Format

Send to

Choose Destination
Am J Clin Nutr. 2016 Feb;103(2):534-41. doi: 10.3945/ajcn.115.122010. Epub 2016 Jan 13.

Dietary flavonoid intake and incidence of erectile dysfunction.

Author information

1
Department of Nutrition, Norwich Medical School, University of East Anglia, Norwich, United Kingdom; Departments of.
2
Nutrition and.
3
Nutrition and Epidemiology, Harvard T.H. Chan School of Public Health, Boston, MA; and Channing Division of Network Medicine, Department of Medicine, Brigham and Women's Hospital; and Harvard Medical School, Boston, MA erimm@hsph.harvard.edu.

Abstract

BACKGROUND:

The predominant etiology for erectile dysfunction (ED) is vascular, but limited data are available on the role of diet. A higher intake of several flavonoids reduces diabetes and cardiovascular disease risk, but no studies have examined associations between flavonoids and erectile function.

OBJECTIVE:

This study examined the relation between habitual flavonoid subclass intakes and incidence of ED.

DESIGN:

We conducted a prospective study among 25,096 men from the Health Professionals Follow-Up Study. Total flavonoid and subclass intakes were calculated from food-frequency questionnaires collected every 4 y. Participants rated their erectile function in 2000 (with historical reporting from 1986) and again in 2004 and 2008.

RESULTS:

During 10 y of follow-up, 35.6% reported incident ED. After multivariate adjustment, including classic cardiovascular disease risk factors, several subclasses were associated with reduced ED incidence, specifically flavones (RR = 0.91; 95% CI: 0.85, 0.97; P-trend = 0.006), flavanones (RR = 0.89; 95% CI: 0.83, 0.95; P-trend = 0.0009), and anthocyanins (RR = 0.91; 95% CI: 0.85, 0.98; P-trend = 0.002) comparing extreme intakes. The results remained statistically significant after additional adjustment for a composite dietary intake score. In analyses stratified by age, a higher intake of flavanones, anthocyanins, and flavones was significantly associated with a reduction in risk of ED only in men <70 y old and not older men (11-16% reduction in risk; P-interaction = 0.002, 0.03, and 0.007 for flavones, flavanones, and anthocyanins, respectively). In food-based analysis, higher total intake of fruit, a major source of anthocyanins and flavanones, was associated with a 14% reduction in risk of ED (RR = 0.86; 95% CI: 0.79, 0.92; P = 0.002).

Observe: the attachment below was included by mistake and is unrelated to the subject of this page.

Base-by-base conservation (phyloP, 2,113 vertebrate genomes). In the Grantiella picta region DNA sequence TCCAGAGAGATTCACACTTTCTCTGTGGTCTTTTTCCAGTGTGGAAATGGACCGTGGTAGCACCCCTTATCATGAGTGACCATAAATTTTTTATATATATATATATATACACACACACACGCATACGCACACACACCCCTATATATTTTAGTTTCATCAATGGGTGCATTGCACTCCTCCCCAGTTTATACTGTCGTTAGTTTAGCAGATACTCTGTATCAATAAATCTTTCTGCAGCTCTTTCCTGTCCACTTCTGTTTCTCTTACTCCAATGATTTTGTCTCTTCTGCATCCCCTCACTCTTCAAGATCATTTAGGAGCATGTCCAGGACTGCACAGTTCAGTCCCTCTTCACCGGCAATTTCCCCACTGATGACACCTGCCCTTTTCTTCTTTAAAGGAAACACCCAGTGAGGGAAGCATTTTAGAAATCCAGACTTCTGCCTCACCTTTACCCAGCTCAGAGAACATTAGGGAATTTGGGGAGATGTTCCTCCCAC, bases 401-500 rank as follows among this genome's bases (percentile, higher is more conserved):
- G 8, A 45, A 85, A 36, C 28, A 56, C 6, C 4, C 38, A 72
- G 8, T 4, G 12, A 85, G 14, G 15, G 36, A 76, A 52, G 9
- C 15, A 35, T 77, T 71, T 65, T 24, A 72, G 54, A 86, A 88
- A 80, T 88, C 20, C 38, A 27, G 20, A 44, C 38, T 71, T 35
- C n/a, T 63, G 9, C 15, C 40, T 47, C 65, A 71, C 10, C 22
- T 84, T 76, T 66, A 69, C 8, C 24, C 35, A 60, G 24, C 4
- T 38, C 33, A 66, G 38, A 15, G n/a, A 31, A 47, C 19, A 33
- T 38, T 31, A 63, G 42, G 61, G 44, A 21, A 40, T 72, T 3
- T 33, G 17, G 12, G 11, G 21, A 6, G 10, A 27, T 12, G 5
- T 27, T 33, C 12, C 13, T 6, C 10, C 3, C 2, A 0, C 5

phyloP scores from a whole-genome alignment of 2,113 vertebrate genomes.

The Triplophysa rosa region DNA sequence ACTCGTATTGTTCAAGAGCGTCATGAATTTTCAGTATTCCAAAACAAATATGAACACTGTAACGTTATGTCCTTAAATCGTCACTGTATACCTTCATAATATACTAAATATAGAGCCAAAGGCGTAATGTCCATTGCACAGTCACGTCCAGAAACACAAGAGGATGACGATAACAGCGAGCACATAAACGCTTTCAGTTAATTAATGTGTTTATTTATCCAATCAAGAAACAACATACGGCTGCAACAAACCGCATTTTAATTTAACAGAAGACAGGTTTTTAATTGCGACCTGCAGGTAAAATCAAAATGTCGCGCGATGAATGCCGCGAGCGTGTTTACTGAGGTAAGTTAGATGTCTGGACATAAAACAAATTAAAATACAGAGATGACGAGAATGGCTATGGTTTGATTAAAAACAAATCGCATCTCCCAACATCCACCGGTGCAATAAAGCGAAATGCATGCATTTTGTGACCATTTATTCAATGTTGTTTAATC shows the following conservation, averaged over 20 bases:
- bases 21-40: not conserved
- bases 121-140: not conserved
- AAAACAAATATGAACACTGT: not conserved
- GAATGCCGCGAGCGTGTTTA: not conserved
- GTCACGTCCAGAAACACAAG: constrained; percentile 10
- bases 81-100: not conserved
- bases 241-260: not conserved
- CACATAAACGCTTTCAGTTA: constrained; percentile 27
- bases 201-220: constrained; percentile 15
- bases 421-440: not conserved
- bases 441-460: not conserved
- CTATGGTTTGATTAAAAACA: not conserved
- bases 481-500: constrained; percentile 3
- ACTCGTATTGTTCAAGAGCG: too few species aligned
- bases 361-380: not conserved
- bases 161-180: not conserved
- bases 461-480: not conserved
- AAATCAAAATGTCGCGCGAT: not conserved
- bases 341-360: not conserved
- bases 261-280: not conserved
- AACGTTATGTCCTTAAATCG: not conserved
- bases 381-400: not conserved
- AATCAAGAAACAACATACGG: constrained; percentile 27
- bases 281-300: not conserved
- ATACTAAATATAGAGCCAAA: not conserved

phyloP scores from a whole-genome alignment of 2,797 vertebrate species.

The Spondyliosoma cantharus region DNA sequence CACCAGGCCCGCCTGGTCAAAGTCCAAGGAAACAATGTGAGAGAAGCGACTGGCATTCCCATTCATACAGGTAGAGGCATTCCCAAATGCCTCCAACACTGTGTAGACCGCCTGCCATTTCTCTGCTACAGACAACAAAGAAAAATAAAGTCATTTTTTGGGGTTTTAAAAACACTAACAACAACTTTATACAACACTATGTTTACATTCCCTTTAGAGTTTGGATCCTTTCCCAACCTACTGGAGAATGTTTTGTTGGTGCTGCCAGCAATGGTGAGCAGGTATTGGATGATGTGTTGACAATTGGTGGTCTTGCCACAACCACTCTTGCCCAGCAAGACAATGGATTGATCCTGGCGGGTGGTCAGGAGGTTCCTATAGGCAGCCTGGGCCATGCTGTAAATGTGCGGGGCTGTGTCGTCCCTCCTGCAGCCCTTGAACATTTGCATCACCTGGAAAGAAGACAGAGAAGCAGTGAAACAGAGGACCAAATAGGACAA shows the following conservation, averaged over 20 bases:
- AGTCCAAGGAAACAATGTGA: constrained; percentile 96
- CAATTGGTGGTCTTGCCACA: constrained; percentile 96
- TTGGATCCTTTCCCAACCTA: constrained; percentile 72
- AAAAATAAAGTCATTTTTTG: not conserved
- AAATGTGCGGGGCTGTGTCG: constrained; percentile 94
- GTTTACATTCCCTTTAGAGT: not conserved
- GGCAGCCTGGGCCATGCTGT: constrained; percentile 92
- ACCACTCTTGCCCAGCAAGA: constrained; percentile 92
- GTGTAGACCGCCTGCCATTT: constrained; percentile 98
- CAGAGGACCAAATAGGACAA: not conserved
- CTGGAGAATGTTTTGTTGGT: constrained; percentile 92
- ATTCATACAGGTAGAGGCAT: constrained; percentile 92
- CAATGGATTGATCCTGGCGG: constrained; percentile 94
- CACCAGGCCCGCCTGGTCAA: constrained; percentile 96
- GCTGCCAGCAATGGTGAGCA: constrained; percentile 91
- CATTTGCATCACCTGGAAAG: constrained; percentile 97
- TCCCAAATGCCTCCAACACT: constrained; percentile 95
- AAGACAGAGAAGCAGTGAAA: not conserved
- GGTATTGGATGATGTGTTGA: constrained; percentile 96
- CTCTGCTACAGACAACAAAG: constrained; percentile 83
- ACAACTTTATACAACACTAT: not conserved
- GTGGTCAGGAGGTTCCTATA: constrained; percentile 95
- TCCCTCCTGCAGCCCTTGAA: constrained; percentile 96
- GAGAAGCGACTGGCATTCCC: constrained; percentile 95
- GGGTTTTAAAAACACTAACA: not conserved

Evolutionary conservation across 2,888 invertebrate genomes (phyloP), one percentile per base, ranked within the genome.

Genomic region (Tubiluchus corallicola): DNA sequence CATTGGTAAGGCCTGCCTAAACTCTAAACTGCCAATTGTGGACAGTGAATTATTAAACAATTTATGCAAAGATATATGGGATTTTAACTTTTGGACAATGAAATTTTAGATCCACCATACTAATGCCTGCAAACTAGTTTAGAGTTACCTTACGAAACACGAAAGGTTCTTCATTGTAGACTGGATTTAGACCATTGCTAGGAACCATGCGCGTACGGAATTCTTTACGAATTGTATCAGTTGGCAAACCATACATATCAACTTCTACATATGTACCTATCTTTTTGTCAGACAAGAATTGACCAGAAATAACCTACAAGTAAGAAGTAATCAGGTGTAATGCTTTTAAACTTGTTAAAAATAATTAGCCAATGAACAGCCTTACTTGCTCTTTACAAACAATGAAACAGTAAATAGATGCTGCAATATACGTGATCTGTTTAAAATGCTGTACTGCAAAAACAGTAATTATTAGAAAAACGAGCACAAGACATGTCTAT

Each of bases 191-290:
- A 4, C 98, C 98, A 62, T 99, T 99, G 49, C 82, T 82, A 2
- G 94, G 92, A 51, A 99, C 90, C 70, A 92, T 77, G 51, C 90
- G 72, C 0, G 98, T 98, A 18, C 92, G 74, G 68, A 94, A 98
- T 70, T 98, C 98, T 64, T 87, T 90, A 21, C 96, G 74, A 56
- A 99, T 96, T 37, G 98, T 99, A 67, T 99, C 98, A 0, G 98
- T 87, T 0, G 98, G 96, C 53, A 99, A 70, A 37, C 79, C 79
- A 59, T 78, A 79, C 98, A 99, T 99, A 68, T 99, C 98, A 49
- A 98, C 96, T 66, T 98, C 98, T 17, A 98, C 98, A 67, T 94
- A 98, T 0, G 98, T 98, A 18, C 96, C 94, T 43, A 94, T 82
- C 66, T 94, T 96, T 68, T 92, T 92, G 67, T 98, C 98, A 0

CONCLUSIONS:

These data suggest that a higher habitual intake of specific flavonoid-rich foods is associated with reduced ED incidence. Intervention trials are needed to further examine the impact of increasing intakes of commonly consumed flavonoid-rich foods on men's health.

KEYWORDS:

anthocyanins; erectile dysfunction; flavanones; flavones; flavonoids

PMID:
26762373
PMCID:
PMC4733263
DOI:
10.3945/ajcn.115.122010
[Indexed for MEDLINE]
Free PMC Article

Supplemental Content

Full text links

Icon for Silverchair Information Systems Icon for PubMed Central
Loading ...
Support Center